Two Clever Sisters are in Seattle this week (+ a little E). Last week, as I looked through what was in the refrigerator I noticed there was a 16 ounce tub of sour cream that would expire May 3rd (while we were in Seattle). Far be it from me to allow a dairy product to go to waste. My first thought was to make pancakes (having had absolutely delicious pancakes in Yarmouthport at the Liberty Hill Inn on the Cape, one ingredient of which was sour cream). But I was hardly going to make that one morning before work. I then thought of the next best thing, a cake!
I flipped around through some cookbooks but kept finding recipes that used lots of egg yolks. I have plenty of frozen egg whites in the freezer at this point and didn’t want to add to them. So I checked epicurious and found a recipe for cardamom-pistachio sour cream cake. Cardamom is really quite nice but is uncommon and therefore an unexpected and surprising touch. Thus I overcame my usual aversion to spice cakes. And while I am not usually a fan of adding nuts to baked goods (I will always leave out the walnuts in brownies, for example) I do like pistachios enough to figure I should give it a try here (and after all, they are sprinkled on the top so easy to pick off!)
Despite my resolve to be “brave” and add the pistachios, however, they were ultimately not destined to be used in this cake. Remember the pistachio salmonella recall? Yeah, so none in the store. So much for feeling proud of myself for not being picky. I still was able to pat myself on the back for proceeding with what is arguably a “spice” cake, nonetheless.
In fact, I even began to worry if the lack of pistachio would make the cake too “boring”–there was not going to be any frosting, and would the cardamom be enough to take it beyond a bland vanilla cake? (I love vanilla, but an unfrosted vanilla cake is really not that exciting). How quickly I go from worrying about the overpowering taste of spice cake to worrying there won’t be enough!
I proceeded. I beat the sugar and softened butter together until fluffy. (I assume the picture below is what is meant by fluffy, otherwise, please enlighten me!)
Then I mixed in the sifted dry ingredients. While sifting can seem like an extra step, I think it is important to mix the spices in nicely and also remove any lumps from the flour. The more you beat batter, the more you develop the gluten and the tougher the cake is. So it’s good to give yourself a head start!
I beat in the sour cream and milk and beat until I got the batter to ribbon. Going from memory, I seemed to recall that getting the batter to ribbon is what indicates the structure is sufficient. (Ribboning is when the batter trickling off the beaters is thick enough to create “ribbons” on the rest of the batter when you hold it above–as it was only me I couldn’t get a good shot of this–where is my third arm when I need it?). I am not sure this was a good idea, as I will discuss beliow. I perhaps should have just folded it in.
Here’s the cake ready to go in the oven–i.e. when those pistachios would have been added!
I needn’t have worried about the lack of pistachios, frosting, or other such garnishes. The cardamom in the cake was deliciously fragrant. I took it to work to share and, due to being in a bit of a rush, put it out without making sure it got announced (yeah, a bit cruel in retrospect). Apparently the aroma attracted attention, but being polite, noone wanted to dig in to the first slice without being sure it was really for public consumption.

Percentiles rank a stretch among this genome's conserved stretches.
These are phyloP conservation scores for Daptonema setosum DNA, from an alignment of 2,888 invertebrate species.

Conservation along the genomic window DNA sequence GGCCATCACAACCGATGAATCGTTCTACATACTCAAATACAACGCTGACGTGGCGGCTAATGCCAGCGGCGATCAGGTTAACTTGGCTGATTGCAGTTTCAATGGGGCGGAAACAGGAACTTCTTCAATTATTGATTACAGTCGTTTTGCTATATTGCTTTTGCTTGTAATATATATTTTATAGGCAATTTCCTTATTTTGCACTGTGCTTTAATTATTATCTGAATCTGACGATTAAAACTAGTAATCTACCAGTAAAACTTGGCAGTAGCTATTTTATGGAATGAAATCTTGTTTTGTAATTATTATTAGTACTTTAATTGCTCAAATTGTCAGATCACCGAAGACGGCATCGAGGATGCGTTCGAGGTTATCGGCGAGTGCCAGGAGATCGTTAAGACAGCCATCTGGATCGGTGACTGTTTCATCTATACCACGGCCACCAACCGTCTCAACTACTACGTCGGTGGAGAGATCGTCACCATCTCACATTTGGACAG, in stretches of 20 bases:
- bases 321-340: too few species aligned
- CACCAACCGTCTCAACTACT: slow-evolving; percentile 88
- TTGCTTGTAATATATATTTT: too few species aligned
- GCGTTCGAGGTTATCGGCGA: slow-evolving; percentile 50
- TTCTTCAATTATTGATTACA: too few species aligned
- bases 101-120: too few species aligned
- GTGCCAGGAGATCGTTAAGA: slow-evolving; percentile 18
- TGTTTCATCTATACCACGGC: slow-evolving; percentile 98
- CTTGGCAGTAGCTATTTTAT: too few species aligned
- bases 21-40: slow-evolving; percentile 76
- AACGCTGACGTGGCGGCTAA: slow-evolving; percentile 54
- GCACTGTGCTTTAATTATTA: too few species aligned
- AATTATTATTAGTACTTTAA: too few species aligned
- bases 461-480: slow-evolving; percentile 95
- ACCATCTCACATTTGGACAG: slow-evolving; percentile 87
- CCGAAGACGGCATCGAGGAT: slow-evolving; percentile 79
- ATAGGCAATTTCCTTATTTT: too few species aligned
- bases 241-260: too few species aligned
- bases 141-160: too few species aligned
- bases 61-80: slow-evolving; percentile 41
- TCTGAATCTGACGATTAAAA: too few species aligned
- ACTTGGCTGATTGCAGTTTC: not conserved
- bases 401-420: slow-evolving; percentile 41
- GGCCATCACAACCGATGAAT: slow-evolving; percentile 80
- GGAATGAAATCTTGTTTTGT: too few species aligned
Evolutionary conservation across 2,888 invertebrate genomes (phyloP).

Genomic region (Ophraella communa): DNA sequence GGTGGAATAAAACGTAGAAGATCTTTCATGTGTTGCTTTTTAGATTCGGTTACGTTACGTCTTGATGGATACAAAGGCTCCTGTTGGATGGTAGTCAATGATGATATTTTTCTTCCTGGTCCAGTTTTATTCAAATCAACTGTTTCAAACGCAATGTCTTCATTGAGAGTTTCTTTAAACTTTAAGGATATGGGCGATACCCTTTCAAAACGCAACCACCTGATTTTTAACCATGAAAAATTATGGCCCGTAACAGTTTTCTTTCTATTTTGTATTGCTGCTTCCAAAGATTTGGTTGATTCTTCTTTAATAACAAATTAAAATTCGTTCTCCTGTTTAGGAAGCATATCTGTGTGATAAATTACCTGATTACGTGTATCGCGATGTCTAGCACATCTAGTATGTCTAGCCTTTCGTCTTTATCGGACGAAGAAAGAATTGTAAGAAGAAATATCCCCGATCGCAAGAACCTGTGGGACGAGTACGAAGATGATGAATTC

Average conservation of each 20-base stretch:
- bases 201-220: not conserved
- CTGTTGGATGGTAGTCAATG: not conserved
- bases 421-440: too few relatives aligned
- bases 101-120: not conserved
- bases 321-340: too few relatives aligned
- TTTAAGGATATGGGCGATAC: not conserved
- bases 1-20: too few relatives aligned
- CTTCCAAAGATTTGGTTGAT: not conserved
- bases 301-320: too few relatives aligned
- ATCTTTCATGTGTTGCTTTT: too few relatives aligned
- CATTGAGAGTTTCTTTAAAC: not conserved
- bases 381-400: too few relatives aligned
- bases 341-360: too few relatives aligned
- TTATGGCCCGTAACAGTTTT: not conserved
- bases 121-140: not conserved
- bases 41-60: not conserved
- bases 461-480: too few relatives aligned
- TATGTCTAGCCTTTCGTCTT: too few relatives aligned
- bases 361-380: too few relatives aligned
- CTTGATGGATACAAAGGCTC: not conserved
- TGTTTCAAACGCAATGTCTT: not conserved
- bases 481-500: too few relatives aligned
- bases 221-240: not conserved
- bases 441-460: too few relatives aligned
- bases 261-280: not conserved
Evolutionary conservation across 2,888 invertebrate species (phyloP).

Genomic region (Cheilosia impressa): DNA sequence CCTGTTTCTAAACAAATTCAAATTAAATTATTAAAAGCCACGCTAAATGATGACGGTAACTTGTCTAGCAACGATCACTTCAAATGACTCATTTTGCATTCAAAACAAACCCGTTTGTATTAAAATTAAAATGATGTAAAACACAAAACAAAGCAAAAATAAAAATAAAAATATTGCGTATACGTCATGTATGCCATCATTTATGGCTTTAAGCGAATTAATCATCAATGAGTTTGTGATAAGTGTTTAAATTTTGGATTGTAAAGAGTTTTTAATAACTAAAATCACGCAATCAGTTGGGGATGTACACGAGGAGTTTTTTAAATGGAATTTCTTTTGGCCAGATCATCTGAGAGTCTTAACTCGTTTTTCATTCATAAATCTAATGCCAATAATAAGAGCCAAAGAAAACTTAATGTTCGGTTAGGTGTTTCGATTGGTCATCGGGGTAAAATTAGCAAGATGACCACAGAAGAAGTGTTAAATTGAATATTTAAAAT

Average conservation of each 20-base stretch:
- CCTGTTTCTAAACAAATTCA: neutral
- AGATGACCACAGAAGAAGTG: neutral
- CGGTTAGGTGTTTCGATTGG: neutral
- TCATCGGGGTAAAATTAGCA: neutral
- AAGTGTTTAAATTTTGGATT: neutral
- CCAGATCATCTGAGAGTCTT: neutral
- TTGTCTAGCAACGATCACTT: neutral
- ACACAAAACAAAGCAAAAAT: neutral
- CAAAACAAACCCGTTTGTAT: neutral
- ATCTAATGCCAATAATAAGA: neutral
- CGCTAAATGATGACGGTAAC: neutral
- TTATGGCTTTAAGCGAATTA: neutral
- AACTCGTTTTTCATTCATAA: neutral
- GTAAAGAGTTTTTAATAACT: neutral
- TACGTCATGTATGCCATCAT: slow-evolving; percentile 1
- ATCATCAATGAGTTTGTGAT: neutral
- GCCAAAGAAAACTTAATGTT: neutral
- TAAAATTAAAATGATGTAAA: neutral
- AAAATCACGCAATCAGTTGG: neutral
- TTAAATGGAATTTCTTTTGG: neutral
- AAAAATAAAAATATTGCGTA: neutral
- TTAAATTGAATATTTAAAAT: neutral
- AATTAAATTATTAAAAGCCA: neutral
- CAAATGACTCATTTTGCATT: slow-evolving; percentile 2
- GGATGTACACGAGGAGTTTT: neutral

I would like to try this cake again, first to see what it would be like with pistachios but also to see what it would be like with cake flour. I felt like it was a bit tough (possibly as a result of my trying to “ribbon” the batter–maybe I should check my Cake Bible to see if that is always necessary to add structure to a cake or if I overdid it in this case. Perhaps you only ribbon to such an extent when you are using cake batter…but perhaps this cake’s ingredients mean that cake batter wouldn’t be enough hold it all together, especially when adding pistachios? Who knows? Someone, surely, but not me). I suppose it was only slightly tough, if at all, because I was complimented on the cake (though I did note above that my coworkers are polite!)
Enough of my speculation into hows and whys, here’s some photos of cake!
Sour Cream Cardamom Cake (adapted from B on Appetit)
- 2 cups all purpose flour
- 1 1/8 teaspoons ground cardamom
- 3/4 teaspoon baking soda
- 1/2 teaspoon salt
- 1/8 teaspoon ground cinnamon
- 1 cup plus 2 teaspoons sugar
- 6 tablespoons (3/4 stick) unsalted butter, room temperature
- 4 large eggs
- 1 teaspoon vanilla extract
- 1 cup sour cream
Preheat oven to 350°F. Butter an 8-inch-diameter cake pan with 2-inch-high sides. Dust with flour; tap out excess. Sift 2 cups flour, ground cardamom, baking soda, salt and ground cinnamon into medium bowl. Using electric mixer, beat 1 cup sugar and 6 tablespoons butter in large bowl until fluffy. Beat in eggs 1 at a time. Mix in vanilla extract. Fold in dry ingredients alternately with sour cream in 3 additions each (Note I beat in until ribbons formed; folding may be better as it will not over-develop the gluten). Transfer batter to prepared cake pan, smooth the surface, and tap gently a few times to remove any excess air pockets.
Bake cake until tester inserted into center comes out clean, about 1 hour. Cool cake in pan on rack 30 minutes. Turn cake out onto rack and cool completely. (Can be made 1 day ahead. Cover and let stand at room temperature.)
I have read that in the middle east coffee is often served infused with cardamom pods. Therefore I suggest adding a few cardamom pods (if you have them–I do and they are hard to use up!) to some coffee to enjoy alongside this cake!